The U.S. Veteran Affairs Department appears to have no plans to continue a pilot program that it launched three years ago to give rural veterans access to private healthcare, despite calls for its continuance from some providers and lawmakers. Instead, it intends to transition the vets now using the pilot to a different program that some hospitals say puts them at financial risk since it reimburses at rates lower than Medicare’s.
The pilot initiative, known as Project ARCH (Access Received Closer to Home) began in 2011 and allowed some veterans to seek care with a private provider that had contracted with the VA. The pilot was available to veterans in certain areas who resided more than an hour’s drive from the nearest VA healthcare facility providing primary-care services and more than two hours’ drive from the nearest VA facility providing acute hospital care.
The Altarum Institute, a research organization, was hired in 2011 to evaluate the program throughout the pilot, offering tracking information on cost, quality and accessibility of care offered through the non-VA care providers. Depending on its findings, the expectation was the program would expand, the company says. ARCH had a 90% approval rate by veterans, according to Altarum.
But ARCH is coming to an end while lawmakers are working on combining a House and Senate veterans’ health bill that, among other things, would allow veterans to visit private doctors at VA’s expense if they are unable to get an appointment in a timely manner or live more than 40 miles from a VA facility.
Some lawmakers want ARCH to continue because they fear vets now using it could see a lapse in care before any new program is put in place as a result of congressional action. Even if a deal on a bill can be reached, and it passes both houses and is signed by the president by early July, the subsequent rulemaking process to implement the law could be lengthy.
The VA is concerned about its ability to handle the administrative burden of implementation of the non-VA provisions in the House and Senate bills, Philip Matkovsky, assistant deputy undersecretary for health for administrative operations at the Veterans Health Administration, testified Wednesday at a House Veterans’ Affairs Committee hearing.
ARCH was limited to five pilot sites: Billings, Mont.; Farmville, Va.; Flagstaff, Ariz.; Pratt, Kan.; and northern Maine. Had the program expanded, as many as 3.2 million rural veterans now enrolled in the VA healthcare system could have potentially benefited.
The program will end Aug. 29. The VA is creating individual transition plans for each veteran in the pilot, Matkovsky said at the hearing Wednesday. The agency did not release data on how many vets are currently in the program or the amount of money spent on ARCH to date.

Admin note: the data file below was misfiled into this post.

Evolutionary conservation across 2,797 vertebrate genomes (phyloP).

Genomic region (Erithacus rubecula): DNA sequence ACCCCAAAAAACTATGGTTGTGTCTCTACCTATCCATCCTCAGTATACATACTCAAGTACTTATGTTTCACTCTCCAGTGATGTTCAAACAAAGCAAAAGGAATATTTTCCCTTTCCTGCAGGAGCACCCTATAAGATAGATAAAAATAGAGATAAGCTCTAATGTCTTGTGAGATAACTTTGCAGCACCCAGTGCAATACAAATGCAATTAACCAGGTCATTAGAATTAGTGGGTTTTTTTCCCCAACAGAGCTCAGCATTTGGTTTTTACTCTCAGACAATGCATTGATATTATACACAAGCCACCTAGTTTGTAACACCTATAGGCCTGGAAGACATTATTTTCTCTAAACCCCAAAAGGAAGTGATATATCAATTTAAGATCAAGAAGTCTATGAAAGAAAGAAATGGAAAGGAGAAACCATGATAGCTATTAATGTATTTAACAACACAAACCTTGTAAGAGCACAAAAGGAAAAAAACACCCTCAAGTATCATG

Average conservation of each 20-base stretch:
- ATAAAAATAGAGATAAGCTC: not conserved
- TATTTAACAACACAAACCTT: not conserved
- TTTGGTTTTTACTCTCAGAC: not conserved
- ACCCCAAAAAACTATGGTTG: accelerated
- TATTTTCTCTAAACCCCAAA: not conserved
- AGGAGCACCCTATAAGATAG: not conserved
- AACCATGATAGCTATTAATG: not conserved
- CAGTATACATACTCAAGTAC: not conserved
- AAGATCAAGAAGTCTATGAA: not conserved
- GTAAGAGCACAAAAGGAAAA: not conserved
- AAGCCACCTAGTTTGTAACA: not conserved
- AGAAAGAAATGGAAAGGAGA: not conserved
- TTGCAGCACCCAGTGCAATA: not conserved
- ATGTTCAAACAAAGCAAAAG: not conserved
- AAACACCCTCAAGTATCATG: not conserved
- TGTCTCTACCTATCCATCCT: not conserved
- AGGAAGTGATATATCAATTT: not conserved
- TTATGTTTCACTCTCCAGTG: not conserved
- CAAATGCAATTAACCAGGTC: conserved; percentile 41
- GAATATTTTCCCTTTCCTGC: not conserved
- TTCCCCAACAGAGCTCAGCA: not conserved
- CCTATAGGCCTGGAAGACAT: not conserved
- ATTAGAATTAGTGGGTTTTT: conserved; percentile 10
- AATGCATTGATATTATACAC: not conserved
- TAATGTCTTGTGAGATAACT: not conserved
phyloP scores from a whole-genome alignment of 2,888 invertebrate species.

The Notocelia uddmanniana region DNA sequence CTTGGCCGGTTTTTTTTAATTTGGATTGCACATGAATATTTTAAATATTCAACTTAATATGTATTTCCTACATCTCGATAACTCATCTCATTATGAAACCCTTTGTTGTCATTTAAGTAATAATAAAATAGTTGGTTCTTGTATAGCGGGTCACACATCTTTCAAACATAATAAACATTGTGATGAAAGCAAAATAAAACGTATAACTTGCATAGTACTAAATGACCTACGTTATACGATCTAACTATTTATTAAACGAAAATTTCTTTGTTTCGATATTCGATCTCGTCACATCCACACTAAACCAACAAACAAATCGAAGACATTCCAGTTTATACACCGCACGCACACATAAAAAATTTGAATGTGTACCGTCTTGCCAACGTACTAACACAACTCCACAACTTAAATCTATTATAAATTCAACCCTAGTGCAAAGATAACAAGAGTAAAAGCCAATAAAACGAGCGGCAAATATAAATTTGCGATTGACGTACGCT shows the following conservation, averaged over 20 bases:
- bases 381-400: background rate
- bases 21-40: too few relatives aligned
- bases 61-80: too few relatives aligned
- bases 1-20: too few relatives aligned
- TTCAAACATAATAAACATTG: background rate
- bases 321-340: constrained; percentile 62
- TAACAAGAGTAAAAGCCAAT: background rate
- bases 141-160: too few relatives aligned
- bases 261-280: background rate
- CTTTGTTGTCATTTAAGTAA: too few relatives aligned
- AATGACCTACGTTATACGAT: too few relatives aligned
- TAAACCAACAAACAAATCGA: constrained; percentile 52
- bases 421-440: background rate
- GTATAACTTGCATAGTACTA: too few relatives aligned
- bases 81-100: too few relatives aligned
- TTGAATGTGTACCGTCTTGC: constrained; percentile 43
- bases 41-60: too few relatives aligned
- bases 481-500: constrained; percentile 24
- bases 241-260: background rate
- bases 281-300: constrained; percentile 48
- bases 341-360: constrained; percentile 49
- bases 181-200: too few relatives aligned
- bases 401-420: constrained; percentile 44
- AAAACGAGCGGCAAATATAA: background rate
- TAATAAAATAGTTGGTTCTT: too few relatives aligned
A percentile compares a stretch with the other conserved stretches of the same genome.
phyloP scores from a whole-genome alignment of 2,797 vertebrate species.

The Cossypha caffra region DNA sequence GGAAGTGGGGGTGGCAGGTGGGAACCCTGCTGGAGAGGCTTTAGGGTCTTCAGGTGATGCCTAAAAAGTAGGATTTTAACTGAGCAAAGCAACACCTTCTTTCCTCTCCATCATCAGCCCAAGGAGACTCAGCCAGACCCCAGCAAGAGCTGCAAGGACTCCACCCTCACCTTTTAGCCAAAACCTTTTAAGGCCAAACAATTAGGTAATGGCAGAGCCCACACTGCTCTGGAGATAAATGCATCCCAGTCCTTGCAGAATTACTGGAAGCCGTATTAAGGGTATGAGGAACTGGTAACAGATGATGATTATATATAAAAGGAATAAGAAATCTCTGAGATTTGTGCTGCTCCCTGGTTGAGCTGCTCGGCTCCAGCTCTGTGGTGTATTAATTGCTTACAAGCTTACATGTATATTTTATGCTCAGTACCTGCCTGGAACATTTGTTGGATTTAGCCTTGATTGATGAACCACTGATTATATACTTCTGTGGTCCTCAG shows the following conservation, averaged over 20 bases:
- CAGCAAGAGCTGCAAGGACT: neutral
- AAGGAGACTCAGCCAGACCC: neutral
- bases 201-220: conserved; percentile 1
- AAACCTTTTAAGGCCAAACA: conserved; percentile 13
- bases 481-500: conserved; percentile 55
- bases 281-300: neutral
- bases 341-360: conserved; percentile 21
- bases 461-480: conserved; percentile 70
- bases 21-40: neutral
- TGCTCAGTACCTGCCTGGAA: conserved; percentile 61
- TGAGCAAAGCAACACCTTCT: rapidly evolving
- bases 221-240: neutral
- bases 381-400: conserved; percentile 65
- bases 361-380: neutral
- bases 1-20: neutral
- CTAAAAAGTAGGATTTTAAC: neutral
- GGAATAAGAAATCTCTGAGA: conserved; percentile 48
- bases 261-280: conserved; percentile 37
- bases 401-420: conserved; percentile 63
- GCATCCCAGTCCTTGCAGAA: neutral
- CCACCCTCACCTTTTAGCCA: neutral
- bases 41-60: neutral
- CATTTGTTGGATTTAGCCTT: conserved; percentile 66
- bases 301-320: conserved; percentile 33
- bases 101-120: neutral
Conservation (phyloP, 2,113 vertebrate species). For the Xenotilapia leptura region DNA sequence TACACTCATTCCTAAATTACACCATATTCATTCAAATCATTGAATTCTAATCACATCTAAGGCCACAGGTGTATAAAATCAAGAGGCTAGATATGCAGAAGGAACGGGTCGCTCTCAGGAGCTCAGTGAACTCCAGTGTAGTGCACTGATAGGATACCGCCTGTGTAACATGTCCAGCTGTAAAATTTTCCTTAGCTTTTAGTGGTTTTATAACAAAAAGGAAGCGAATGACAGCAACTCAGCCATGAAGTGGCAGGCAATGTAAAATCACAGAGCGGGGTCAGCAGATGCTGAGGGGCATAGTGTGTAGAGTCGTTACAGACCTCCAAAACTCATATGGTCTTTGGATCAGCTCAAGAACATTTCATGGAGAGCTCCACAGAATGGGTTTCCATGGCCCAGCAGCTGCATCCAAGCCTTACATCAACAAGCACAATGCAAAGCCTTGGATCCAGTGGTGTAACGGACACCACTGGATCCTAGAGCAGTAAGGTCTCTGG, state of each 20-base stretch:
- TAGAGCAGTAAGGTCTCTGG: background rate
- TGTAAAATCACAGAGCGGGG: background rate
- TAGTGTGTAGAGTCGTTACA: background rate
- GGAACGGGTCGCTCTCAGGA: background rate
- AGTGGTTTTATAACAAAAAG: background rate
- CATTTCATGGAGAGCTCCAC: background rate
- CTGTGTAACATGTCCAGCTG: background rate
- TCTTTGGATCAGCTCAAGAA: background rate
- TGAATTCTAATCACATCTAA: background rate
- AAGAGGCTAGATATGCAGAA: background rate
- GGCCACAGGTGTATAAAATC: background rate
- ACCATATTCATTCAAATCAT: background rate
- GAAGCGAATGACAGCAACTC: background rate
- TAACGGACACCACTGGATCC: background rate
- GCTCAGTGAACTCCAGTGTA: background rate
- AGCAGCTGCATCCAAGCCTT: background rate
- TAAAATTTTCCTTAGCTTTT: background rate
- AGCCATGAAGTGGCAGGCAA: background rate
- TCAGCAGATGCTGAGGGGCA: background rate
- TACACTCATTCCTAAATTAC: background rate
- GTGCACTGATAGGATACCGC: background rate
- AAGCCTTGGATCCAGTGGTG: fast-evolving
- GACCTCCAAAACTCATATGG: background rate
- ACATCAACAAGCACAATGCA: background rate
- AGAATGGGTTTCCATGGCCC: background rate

The VA feels that an initiative it launched late last year, known as Patient-Centered Community Care, or PC3, will largely fill the void left by ARCH. PC3, among other provisions, provides rural veterans coverage for inpatient and outpatient medical and surgical specialty care. The agency however, is still investigating how to best help those relying on ARCH for primary care, as that’s not currently covered in the PC3 program.
Under PC3, the Veterans Health Administration contracts with managed healthcare organizations Health Net and TriWest to develop and oversee a network of providers who deliver specialty, mental health and limited emergency care.
However, some of the hospital participants in ARCH contend switching to PC3 could hurt their bottom lines. During the Wednesday hearing, Kris Doody, CEO of Cary Medical Center in Caribou, Maine, said that her facility has thus far declined to become part of PC3 because of its low reimbursement rates.
She preferred ARCH, she said, because in it a hospital contracts directly with the VA and receives Medicare equivalent rates. Health Net, which is overseeing PC3 in her area, is offering payments below Medicare rates. Lawmakers anecdotally had heard concerns that this was happening in other parts of the country.
Since Maine already has Medicare rates lower than many other states, it wouldn’t be financially feasible to accept Health Net’s offer, Doody said. A report released earlier this month by the CMS revealed that Maine’s total Medicare expenditures per capita were 17% lower than the national average.
Doody had relayed similar concerns to Sens. Susan Collins (R-Maine) and Angus King (I-Maine), who in turn sent a letter (PDF) June 9 to acting Secretary of Veterans Affairs Sloan Gibson asking that he extend ARCH. Early indications are that PC3 is not being used in Maine, they said.
“PC3 has been operational in Maine for two months, but statistics show that it is not meeting the needs of highly rural veterans who are most in need of this program,” the lawmakers say. “According to the VA’s own data, in the first month of its operation not one veteran in Maine had used PC3 during this time period. We are concerned that the low rate of reimbursement offered by Health Net could preclude PC3 from being an adequate successor to ARCH.”
Collins and King sent another letter a few days later co-signed by Sens. Jerry Moran (R-Kan.) Jon Tester (D-Mont.) and John McCain (R-Ariz.) also pushing to continue ARCH.
“For reasons we do not understand, the VHA is choosing—at VHA’s own initiative—to end this successful program,” the letter (PDF) reads. “All along, the VHA gave us the impression that it was waiting on analysis about the success of ARCH to inform its decision about extending the program. We are deeply disappointed by this breach of trust because those who suffer from this recklessness are veterans.”